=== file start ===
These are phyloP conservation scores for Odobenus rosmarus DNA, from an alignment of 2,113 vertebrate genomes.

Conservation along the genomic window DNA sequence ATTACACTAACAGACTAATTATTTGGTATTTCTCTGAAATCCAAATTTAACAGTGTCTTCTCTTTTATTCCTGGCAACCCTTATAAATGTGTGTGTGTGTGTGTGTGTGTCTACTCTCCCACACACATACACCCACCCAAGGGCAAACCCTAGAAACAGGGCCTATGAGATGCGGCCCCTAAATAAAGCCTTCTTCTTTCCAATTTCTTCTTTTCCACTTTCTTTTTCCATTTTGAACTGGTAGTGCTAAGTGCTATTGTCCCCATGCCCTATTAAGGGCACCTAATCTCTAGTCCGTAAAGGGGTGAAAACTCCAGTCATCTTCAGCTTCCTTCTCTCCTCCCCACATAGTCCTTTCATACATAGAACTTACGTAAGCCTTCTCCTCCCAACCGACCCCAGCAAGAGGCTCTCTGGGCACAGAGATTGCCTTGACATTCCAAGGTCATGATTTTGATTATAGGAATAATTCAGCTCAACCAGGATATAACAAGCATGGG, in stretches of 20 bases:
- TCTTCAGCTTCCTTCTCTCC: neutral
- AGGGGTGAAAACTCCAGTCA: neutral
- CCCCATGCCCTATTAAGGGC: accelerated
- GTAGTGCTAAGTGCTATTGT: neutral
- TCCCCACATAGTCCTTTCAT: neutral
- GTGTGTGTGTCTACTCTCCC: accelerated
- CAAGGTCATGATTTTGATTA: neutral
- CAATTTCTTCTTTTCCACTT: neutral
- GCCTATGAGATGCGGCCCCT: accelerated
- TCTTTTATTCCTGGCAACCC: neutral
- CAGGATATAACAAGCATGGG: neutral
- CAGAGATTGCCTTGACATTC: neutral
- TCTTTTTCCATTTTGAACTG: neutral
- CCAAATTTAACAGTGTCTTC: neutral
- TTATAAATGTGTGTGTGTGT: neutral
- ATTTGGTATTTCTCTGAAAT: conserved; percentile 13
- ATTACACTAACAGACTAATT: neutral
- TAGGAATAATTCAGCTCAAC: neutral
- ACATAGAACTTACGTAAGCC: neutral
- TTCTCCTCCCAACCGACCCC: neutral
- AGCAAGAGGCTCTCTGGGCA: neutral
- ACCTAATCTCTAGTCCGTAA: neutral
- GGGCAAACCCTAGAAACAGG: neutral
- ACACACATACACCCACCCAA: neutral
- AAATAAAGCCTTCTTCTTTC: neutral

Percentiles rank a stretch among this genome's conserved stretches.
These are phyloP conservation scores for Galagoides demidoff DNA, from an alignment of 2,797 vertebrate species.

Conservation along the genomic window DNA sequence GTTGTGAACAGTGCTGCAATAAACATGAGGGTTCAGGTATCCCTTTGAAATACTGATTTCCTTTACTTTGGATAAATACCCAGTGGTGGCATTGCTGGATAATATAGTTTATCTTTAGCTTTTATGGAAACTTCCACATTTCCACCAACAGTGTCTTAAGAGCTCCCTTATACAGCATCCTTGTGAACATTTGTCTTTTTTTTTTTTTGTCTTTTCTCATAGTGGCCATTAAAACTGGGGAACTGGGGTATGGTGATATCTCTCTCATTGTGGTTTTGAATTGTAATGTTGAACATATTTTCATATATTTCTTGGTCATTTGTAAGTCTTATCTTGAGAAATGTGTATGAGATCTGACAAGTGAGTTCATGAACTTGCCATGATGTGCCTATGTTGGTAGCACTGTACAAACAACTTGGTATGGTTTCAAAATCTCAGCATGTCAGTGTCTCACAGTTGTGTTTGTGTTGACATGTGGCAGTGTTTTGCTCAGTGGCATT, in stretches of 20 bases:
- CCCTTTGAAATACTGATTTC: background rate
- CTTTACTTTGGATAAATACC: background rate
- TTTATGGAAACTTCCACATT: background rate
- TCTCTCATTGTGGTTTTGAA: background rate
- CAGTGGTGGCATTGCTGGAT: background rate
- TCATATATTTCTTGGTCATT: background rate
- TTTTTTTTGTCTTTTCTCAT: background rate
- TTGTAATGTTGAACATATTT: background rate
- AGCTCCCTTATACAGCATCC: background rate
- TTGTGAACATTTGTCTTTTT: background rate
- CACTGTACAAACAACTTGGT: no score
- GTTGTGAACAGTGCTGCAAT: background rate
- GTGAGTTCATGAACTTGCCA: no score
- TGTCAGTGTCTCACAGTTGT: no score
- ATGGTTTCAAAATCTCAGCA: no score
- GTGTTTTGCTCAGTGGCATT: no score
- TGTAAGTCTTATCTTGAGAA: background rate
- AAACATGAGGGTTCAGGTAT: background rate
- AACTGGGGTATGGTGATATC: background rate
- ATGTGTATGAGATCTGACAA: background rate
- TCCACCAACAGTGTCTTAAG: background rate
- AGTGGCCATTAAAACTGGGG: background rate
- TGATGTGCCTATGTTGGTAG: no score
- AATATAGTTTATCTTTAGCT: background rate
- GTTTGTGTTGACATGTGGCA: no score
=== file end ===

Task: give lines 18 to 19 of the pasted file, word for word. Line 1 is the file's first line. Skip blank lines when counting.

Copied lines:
- ATTTGGTATTTCTCTGAAAT: conserved; percentile 13
- ATTACACTAACAGACTAATT: neutral